acoustics & signal processing

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Perceptual binding of harmonics - and pop out

This is a little demo that we found described in the book "Vergleichende Tierphysiologie" by Neuweiler. It nicely illustrates that multiple harmonic components in a tone complex are usually "perceptually bound" and not individually perceived (unless you force them to "pop out"). The sounds in this demo are two simple "tone complexes". The first tone complex, let us call it tone A, comprises the first ten harmonics of 200 Hz (i.e. 200, 400, 600, ... , 2000 Hz and so on).

Modes of Vibration Caught on Camera

In the previous animation you have seen how a plucked guitar string will vibrate at numerous "modes of vibrarion" at once, and therefore produce sound at many harmonically related frequencies ("overtones"). Just to show that these modes of vibration are real, here a little youtube video by nicogetz, where he placed a camera phone inside his guitar and then played a tune.

Hear it Like Your Grandmother - Simulating Age Related Hearing Loss

As we age, our auditory sensitivity often declines, and the average decline is perhaps a lot more than you might think!


This javascript app calculates a spectrogram from the input to your computer's microphone. (You may have to adjust the sensitivity a bit.) A spectrogram is in some ways similar to the activity pattern that auditory nerve fibers send to your brain, so you can use this spectrogram app to visualize what various sounds or speech would "look like" to your brain. You can pause the spectrogram by clicking on it.

Two Formant Artificial Vowels

A little interactive demo to illustrate the role formants play in vowel sounds.




Lecture handouts and some video recordings of lectures given to the 2nd year biomedical science course in Audiotory Neuroscience.


1) The nature of sound

2) Ear and Brain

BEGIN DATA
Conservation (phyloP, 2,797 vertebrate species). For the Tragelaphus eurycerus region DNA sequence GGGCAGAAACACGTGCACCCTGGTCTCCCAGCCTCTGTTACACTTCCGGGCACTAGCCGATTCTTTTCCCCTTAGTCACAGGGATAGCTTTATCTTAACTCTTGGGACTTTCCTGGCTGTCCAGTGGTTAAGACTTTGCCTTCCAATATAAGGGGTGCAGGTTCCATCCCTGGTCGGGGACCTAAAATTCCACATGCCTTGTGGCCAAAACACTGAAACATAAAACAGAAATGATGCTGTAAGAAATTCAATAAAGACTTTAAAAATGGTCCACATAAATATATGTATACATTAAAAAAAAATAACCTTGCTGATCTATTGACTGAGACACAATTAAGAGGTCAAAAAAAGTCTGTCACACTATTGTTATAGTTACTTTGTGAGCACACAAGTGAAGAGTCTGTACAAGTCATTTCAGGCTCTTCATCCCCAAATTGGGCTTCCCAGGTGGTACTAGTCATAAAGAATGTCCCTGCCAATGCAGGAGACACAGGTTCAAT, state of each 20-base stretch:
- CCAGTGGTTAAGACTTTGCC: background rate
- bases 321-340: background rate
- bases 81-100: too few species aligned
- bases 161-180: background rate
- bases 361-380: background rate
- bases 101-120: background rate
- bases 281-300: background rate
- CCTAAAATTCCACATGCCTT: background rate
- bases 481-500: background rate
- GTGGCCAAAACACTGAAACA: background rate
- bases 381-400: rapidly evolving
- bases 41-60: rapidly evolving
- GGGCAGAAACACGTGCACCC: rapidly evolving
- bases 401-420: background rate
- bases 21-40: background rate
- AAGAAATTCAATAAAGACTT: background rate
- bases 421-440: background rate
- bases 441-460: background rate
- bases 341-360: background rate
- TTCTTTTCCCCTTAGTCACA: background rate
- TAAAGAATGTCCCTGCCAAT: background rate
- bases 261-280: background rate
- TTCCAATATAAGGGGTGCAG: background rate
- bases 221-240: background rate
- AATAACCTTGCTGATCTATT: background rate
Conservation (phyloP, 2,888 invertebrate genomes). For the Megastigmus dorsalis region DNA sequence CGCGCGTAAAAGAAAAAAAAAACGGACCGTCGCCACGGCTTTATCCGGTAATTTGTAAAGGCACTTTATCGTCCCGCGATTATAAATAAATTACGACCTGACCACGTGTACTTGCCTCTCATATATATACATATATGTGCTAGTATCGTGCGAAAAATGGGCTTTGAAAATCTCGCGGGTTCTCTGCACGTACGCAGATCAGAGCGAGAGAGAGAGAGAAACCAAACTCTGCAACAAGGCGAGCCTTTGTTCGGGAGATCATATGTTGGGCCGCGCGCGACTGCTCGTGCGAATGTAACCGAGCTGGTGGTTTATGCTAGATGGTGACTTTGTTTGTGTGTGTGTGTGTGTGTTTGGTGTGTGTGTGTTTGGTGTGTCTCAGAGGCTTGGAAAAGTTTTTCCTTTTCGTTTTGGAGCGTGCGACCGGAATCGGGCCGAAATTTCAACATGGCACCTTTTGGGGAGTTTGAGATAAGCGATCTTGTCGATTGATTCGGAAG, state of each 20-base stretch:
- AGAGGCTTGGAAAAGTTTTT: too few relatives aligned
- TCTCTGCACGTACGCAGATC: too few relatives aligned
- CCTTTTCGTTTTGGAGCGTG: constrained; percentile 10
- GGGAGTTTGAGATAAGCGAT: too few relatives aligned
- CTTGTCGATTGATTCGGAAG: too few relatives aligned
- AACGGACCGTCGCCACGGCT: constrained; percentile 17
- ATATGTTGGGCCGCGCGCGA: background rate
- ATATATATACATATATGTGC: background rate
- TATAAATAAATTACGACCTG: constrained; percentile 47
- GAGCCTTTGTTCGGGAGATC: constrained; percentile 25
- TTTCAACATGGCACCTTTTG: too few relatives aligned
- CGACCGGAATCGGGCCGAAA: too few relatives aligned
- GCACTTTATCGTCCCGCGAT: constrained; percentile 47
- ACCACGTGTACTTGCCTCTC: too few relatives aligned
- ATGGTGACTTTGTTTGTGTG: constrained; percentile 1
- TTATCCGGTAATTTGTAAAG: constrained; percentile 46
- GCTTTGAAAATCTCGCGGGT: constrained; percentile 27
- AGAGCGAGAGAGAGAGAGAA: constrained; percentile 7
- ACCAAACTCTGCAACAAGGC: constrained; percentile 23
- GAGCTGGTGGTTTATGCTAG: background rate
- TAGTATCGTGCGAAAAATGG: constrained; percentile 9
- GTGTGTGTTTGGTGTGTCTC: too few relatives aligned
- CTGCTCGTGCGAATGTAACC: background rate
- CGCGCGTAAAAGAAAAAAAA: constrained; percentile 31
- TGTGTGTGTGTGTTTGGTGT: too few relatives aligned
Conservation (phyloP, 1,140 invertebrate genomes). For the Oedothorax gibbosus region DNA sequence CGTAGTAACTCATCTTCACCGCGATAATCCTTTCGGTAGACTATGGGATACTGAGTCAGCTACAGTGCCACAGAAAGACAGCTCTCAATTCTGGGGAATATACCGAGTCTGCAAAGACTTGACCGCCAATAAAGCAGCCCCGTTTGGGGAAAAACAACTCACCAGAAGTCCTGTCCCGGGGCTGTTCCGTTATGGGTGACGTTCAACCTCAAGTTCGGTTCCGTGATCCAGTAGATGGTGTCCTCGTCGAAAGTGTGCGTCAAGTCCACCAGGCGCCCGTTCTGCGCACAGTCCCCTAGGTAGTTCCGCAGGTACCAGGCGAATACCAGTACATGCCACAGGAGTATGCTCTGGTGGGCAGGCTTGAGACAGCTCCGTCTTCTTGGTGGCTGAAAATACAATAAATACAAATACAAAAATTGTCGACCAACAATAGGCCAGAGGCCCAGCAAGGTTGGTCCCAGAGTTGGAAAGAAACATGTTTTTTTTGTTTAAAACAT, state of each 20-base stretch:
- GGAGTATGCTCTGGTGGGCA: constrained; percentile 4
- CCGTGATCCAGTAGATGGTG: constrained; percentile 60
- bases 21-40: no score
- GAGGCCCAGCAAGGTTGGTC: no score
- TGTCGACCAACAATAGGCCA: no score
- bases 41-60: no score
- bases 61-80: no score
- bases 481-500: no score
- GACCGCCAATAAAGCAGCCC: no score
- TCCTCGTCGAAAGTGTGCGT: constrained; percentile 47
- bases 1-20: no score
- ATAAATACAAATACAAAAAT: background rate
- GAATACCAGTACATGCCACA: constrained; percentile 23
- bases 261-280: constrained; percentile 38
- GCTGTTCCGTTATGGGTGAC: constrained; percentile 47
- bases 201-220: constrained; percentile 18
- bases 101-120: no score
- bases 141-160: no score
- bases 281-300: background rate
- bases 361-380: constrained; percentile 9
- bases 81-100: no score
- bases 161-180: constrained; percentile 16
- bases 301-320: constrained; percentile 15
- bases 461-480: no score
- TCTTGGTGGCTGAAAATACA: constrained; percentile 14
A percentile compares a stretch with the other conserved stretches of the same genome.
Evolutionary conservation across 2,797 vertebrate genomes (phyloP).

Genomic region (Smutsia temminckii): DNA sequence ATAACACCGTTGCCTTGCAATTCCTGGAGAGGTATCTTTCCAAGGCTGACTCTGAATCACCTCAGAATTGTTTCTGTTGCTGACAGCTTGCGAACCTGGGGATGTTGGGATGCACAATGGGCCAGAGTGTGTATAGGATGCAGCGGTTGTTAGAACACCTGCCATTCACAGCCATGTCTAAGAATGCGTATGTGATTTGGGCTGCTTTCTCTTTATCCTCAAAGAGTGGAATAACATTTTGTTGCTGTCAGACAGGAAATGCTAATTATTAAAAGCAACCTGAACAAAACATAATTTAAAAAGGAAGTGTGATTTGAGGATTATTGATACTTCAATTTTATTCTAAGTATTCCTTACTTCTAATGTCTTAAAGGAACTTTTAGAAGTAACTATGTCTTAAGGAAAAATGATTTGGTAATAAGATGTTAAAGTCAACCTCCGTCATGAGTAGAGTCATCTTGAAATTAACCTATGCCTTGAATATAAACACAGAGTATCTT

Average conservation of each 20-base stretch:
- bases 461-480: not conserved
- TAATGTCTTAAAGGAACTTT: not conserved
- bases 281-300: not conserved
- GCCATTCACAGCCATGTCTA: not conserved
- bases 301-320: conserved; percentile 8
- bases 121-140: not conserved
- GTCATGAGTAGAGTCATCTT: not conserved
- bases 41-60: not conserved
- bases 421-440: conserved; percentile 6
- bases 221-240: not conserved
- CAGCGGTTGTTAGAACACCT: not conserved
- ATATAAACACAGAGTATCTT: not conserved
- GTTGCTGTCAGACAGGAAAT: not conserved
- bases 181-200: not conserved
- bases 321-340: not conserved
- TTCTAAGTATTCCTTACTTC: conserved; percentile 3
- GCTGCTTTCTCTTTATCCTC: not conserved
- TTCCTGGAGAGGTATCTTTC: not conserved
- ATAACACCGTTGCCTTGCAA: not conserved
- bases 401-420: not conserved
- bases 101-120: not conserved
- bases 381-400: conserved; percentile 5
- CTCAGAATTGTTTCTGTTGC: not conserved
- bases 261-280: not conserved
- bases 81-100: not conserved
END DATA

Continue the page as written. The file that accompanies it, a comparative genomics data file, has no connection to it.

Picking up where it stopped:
Why Missing Fundamental Stimuli are Counterintuitive

The fact that tone complexes with missing fundamentals can be perceived to have a pitch that is below their lowest frequency component can have counterintuitive consequences.

Consider the tone sequence shown in the spectrogram here:



Music to Deaf Ears - podcast

This podcast by science journalist Dr Carinne Piekema explores how hearing loss affects people, in particular how it affects musicians, and what modern prosthetic devices such as hearing aids or cochlear implants can and cannot do for these patients. It contains insightful interviews with inspirational deaf musicians, some of the UKs leading hearing researchers, as well as simulations designed to show to normal listeners what it would be like to have to rely on a hearing aid or a cochlear implant.

You can listen to the podcast here,

converting brain waves into sound & vice-versa



Can this be done?

Is it possible to record the electrical brain pattern of a human in different states (walking, running, angry..etc..) and tranform these into sounds?


What would be the effects of playing this back to the subject?


I am considering this as my dissertation topic for my MSc, any ideas/ knowledge  in this field are highly welcome! 



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